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Find Your Family - Servants to the Royal Household

Article Date: 
8 June, 2012 (All day)

This last week the Queen of England celebrated 60 years on the throne with a Diamond Jubilee.  She has now served longer than any other monarch since Queen Victoria, who reined for 63 years.  Many residents of Morgan have English ancestry.
In celebration of this event, released the Royal Household Staff Lists.  In their communication they said:
Have you ever wondered who works in a Royal Household, or whether you might have a connection to someone who served the Royal Family? In celebration of The Queen’s Diamond Jubilee, family history website, in association with the Royal Archives, has today launched the Royal Household Staff Lists, a detailed collection made available online for the first time.
Previously only accessible at Windsor Castle by appointment, these rarely viewed records cover royal residences across the UK including Buckingham Palace, Windsor Castle and St. James’ Palace, and include 50,000 staff records from the reign of King Charles II to King George V between 1660 and 1924. With details such as name, occupation, age, length of service and salary, the records paint a vivid picture of life in a Royal court, revealing what it takes to run a Royal Household and the wide range of duties involved in serving the British Monarchy.
Debra Chatfield, family historian at, commented: “To be able to view these records online for the first time is incredibly exciting - not only for people worldwide with an interest in the British Monarchy, but also for anyone wanting to confirm family rumors about connections to those who worked for the Royal Household! With such a broad range of trades and occupations spanning four centuries of Royal Household history, almost anyone could find they’re connected to those who served the Crown!”
A reigning monarch typically had 1000 staff in the Royal Household. The biggest department was the Lord Chamberlain’s Department, which had on average 700 staff and was responsible for the ceremonial and social life of the Court. Traditionally, employees in this department included the ‘above stairs’ servants such as pages, craftsmen, chaplains, physicians, musicians, watermen and Yeomen of the Guard. There are also a number of most unusual occupations listed among the Royal Household staff:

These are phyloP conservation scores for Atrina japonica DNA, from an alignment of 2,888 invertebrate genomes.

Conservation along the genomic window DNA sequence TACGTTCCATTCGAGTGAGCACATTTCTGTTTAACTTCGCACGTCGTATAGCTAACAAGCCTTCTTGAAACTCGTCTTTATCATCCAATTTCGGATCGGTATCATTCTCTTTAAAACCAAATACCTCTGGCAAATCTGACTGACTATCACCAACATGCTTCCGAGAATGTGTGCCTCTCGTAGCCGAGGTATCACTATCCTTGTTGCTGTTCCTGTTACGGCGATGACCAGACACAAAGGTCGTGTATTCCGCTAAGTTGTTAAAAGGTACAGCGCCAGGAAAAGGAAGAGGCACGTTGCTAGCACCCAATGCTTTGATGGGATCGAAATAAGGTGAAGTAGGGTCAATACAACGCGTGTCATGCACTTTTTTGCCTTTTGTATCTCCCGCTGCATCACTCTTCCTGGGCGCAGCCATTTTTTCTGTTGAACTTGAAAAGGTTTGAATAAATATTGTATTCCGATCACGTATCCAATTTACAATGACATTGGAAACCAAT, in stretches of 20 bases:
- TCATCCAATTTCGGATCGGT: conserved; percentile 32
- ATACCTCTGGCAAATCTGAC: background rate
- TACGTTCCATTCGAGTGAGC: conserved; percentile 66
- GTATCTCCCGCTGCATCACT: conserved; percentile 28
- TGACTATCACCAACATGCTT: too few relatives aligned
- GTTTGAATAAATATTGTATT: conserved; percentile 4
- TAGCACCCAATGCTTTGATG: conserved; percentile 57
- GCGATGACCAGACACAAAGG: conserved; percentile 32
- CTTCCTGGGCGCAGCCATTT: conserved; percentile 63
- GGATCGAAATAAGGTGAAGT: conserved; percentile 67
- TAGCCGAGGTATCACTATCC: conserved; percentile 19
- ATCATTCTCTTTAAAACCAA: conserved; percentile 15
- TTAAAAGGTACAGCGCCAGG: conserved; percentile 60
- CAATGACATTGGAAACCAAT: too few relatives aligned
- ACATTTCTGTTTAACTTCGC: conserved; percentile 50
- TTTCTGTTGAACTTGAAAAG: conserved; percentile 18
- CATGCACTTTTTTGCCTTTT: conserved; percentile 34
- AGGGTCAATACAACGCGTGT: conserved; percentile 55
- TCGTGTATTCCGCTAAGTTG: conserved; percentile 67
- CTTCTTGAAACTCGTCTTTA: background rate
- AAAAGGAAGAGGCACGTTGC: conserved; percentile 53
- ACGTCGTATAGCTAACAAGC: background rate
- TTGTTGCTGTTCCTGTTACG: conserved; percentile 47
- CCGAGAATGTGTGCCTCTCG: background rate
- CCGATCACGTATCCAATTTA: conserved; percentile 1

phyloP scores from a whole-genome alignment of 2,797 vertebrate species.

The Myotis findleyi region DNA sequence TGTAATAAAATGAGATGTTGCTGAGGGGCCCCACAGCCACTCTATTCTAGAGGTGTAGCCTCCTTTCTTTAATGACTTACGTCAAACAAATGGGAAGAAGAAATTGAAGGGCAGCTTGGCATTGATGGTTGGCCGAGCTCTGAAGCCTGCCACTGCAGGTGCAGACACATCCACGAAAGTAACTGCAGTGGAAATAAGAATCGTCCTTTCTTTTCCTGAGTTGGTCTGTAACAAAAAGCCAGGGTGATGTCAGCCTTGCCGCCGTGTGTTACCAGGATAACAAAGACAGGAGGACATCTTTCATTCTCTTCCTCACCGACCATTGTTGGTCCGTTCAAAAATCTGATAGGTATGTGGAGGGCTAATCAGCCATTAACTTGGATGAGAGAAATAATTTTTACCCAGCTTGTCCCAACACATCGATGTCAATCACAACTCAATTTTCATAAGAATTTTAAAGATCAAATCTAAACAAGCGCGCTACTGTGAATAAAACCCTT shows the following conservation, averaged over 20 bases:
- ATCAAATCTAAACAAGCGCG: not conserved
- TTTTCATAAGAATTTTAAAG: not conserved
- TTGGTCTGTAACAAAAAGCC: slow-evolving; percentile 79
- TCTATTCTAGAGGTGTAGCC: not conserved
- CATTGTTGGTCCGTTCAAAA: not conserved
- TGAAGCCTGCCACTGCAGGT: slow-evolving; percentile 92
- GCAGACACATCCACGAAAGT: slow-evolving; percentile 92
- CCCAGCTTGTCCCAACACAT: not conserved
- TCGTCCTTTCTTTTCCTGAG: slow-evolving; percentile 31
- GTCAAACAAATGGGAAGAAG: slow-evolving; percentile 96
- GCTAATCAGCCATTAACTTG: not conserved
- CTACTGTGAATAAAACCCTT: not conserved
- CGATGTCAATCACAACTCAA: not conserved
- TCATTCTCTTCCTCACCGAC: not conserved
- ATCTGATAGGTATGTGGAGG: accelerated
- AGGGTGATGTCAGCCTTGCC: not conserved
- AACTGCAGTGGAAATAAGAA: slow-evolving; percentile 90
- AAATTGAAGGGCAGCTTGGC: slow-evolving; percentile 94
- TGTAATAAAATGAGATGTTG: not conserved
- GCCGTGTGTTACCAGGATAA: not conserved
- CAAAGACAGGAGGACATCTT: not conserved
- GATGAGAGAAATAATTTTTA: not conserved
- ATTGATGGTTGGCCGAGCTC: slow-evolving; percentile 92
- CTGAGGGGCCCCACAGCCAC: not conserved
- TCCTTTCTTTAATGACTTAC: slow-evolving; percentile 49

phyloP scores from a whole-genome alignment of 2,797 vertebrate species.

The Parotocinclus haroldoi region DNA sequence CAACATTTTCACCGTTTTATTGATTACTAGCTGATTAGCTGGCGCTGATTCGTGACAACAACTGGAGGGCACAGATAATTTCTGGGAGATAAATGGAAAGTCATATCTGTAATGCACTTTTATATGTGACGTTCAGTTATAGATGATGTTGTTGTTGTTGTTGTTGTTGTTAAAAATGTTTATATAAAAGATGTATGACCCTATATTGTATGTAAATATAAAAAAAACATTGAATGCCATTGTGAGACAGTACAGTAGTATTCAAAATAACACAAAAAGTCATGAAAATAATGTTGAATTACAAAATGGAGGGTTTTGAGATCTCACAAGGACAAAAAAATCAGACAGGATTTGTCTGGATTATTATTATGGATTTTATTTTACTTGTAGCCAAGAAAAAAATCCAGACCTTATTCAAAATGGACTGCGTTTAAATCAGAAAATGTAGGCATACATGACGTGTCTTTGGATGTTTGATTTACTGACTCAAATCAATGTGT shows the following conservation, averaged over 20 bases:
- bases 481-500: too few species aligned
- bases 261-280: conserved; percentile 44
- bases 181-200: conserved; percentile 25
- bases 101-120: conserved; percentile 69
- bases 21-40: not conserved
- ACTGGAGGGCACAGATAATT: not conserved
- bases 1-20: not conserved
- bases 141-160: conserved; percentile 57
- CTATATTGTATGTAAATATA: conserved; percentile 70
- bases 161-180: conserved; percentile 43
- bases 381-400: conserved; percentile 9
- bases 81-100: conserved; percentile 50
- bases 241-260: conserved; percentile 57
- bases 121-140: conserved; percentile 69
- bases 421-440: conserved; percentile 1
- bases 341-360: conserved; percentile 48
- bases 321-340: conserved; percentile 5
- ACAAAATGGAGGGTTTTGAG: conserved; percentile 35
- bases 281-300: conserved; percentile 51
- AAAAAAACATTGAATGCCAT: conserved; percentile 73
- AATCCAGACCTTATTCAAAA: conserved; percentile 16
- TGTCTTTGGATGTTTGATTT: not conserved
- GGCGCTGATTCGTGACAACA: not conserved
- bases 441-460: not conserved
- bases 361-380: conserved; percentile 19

Extraordinary Job Titles in the Royal Household:
Chocolate Maker to the Queen
Yeoman of the Mouth to Her Majesty Queen Mary in the Pantry
Necessary Woman to the Corridor and Entrance Hall
Keeper of the Lions in the Tower
Master of the Game of Cock Fighting
Groom of the Removing Wardrobe
Groom of the Stole
Srewer of Herbs
Laundress of the Body Linen
The records reveal charming details of life in the Royal Household. Queen Anne, for example, had such a penchant for barley cream and posset, according to records from 1702, that she engaged two women of the Bedchamber to make them and other ‘spoon meats’ for £60 per annum. Examples like this provide a fascinating snapshot into royal tastes centuries ago.
Inside the Royal Kitchen in the run up to The Queen’s Diamond Jubilee celebrations, it is also interesting to compare how the Royal Household prepared for previous Jubilee celebrations, including that of Queen Victoria’s Diamond Jubilee 115 years ago. 
According to the records, Gabriel Tschumi was Master Chef to three monarchs: Queen Victoria, King Edward VII and King George V, having joined the Royal Household as a cook’s apprentice at the age of 16. For Queen Victoria’s Diamond Jubilee banquet in 1897, 24 additional chefs were brought over from Paris to help with the cooking. What’s more, the younger apprentices in the kitchens attempted to grow their moustaches to resemble those of their French superiors!
The Royal Family and their guests, including several crowned heads of Europe, dined on a banquet of Normandy sole, lamb chops, roast beef, quail and tongue, with pineapple fritters and meringue for dessert.
Debra Chatfield concluded: “People across the globe continue to be fascinated by the British Royal Family, as well as the relationship between ‘upstairs’ and ‘downstairs’ life. In the year of The Queen’s Diamond Jubilee, this is the perfect opportunity to explore your family history and discover whether you have an ancestor who worked for the Royal Household.”
This is a fun record set to browse even if your family did not serve in the Royal Household.  Who knows, it may have been your ancestor who was the Royal Chocolatier.